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DISPATCH | Cooking for the company

<h6>Gabriel Robare / The Daily Princetonian</h6>
Gabriel Robare / The Daily Princetonian

Dispatches at The Prospect are brief reflections from our writers that focus on their experiences during the summer break. This piece is part the Dispatch summer 2022 series. 

Any English prose stylist worth their salt will agree the language’s German words are better than its Latin ones. An exception, though, is ‘company.’ It comes from the roots com and panis, ‘together’ and ‘bread.’ A companion — a related word — was literally a “bread fellow,” a friend who shared your dinner, with whom you broke your bread.

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This summer, I’m living on campus and I’m the company manager for Princeton Summer Theater. I’m in charge of food and housing for a team of professional actors who put on three shows throughout the summer, each on a two-week run. (If you’re in town, come join us at Hamilton Murray Theater.)

When I first applied, the executive director of the theater called my position the “mom job.” It’s my job to take care of the cast, to make sure everyone is comfortable around long days and stressful rehearsals. The artistic director maestros everything in the theater; I make things run smoothly everywhere else.

Our cast, actors of all stripes from all over, has moved in — so my job, now, is mostly the food. I plan a menu for each week and shop for it (on a razor-thin budget, theater being as lucrative as it ever was). We rotate cooking shifts, like a co-op.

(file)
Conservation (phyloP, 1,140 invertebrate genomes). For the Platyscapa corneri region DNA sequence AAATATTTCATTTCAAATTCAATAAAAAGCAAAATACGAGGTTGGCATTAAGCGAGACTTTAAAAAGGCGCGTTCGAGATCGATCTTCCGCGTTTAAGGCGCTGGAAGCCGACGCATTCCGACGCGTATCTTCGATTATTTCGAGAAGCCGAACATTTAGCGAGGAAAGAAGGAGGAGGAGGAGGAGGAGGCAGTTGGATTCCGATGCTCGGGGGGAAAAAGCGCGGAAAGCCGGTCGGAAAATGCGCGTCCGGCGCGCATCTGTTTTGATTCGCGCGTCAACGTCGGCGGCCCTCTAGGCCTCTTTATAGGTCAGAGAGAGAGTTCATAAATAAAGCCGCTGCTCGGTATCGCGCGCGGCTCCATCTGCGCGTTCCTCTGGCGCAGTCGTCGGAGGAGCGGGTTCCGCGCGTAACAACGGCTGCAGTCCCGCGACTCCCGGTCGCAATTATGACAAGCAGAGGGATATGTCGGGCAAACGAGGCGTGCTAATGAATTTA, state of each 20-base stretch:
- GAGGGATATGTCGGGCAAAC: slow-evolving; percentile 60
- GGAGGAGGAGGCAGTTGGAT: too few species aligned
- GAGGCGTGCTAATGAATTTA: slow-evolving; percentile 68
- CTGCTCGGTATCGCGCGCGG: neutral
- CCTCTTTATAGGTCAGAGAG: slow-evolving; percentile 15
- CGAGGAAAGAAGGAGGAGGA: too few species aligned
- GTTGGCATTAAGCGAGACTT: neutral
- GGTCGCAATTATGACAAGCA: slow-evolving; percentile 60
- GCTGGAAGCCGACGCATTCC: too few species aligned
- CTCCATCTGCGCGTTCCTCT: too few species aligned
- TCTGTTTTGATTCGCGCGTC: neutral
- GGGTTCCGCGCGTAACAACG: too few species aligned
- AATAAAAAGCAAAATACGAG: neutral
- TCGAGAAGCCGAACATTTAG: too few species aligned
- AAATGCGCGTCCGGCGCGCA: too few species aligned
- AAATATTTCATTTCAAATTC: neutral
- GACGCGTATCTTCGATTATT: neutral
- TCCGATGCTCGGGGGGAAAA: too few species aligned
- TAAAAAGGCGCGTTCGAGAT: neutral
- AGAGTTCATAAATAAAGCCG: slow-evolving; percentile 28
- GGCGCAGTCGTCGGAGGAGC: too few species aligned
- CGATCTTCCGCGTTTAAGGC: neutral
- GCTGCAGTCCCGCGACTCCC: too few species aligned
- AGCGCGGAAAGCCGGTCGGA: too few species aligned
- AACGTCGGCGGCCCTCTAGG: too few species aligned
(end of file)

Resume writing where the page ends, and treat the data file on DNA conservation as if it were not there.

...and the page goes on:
Julia Child said, “I was 32 when I started cooking; up until then, I just ate.” I just ate until a few weeks ago, when I started cooking and planning meals for the company. So far I’ve made eggs in purgatory, ratatouille, and stir-fried lettuce; other cast members have made noodles with kimchi, spaghetti carbonara, and mushroom tacos.

There are few better feelings than making good food for those you care about — only rivaled by reveling in the shared effort of eating together. Food tastes better if it was made with effort. Even if we screw up sometimes — undercook, overseason, everything in between — food made for and with friends always satisfies.

Through the summer, I’ll be playing some other bit roles in the company: I’m the assistant director of “Gatsby,” and I’ll be acting in our second show, “The Fox on the Fairway.” But my primary job — and the one I like the most — is the “mom job.” I manage the company; I direct the togetherness with bread. My bread fellows and I make theater, a company indeed.

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Gabriel Robare is a Senior Writer for the Prospect, as well as the Head Puzzles Editor. He can be reached at grobare@princeton.edu or on social @GabrielRobare.

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